Monarch butterfly
Romy McCloskey, a costume designer, replaced a monarch butterfly's wing without hurting it to help it fly - Representational image PEDRO PARDO/AFP/Getty Images

Showcasing an unbelievable set of DIY skills, a Texas-based woman repaired a newborn monarch butterfly's broken wing, saving the little creature's life and helping it fly for the first time.

In September, costume designer Romy McCloskey saw a few caterpillars crawling in her garden and decided to take them in. She kept them in a glass tank and fed them for several months, waiting to release them as colourful butterflies someday.

"Before my mother died, almost 20 years ago, she said to me, 'Romy, whenever you see a butterfly, know that I'm there with you and that I love you,'" McCloskey told Newsweek, elucidating the special connection she shares with the little creatures.

However, things took a drastic turn when one of the butterflies got injured while pupating. When it emerged from the cocoon, one of its wings was torn, something that not only kept it from flying but would have also led to its death.

A desperate McCloskey, looking for any possible way to save the creature's life, took the matter to Facebook. That's when a friend of hers came up with a video detailing the steps to repair butterfly wings.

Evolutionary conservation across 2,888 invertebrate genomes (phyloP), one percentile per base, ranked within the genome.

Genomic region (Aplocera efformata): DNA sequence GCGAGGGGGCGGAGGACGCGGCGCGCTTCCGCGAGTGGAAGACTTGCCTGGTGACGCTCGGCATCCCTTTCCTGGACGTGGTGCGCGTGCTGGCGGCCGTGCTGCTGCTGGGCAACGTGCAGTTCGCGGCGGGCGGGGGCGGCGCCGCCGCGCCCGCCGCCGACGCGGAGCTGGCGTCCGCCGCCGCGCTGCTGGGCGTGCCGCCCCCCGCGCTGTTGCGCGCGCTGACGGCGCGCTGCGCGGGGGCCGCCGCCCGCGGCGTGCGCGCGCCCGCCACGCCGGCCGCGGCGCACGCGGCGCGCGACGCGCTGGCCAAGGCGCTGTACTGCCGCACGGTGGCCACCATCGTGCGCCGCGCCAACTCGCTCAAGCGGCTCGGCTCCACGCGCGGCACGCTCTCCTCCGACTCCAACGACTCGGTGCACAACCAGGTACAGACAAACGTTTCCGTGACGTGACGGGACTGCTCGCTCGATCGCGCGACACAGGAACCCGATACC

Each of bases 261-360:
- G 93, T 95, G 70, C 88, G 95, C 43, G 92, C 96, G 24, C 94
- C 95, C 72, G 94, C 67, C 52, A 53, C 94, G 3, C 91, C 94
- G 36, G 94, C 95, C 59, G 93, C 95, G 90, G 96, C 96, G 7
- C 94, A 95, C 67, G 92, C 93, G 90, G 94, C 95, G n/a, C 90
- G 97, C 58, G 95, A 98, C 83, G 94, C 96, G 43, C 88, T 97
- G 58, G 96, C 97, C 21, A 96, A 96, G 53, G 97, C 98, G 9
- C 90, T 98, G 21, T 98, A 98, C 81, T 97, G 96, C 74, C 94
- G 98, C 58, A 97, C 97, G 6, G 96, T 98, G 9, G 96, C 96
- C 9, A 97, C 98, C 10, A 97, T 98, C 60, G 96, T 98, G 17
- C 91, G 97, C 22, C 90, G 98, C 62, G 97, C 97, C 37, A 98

Using the video guide and her skills as a costume designer, the 43-year-old conducted a critical butterfly surgery and replaced the damaged wing with the wing of another butterfly which had died a few days earlier. She pinned the creature down with a clothespin and trimmed the edges (like cutting hairs) of the broken wing, without hurting it in any way.

Then, she fitted the wing from the dead butterfly with glue, allowing the 3-day-old creature to survive. The whole process was akin to "making a couture garment," she said.

It is worth noting that the replaced wing was a little different from the original one but proved good enough for the little one to take off to the skies.

"We had a successful flight! A quick spin around the backyard, then a little rest on one of the bushes... then... "like the down of a thistle "... off he flew! My heart soared with him, for sure," McCloskey said in a Facebook post, which has garnered more than 15,000 likes and 20,000 shares thus far.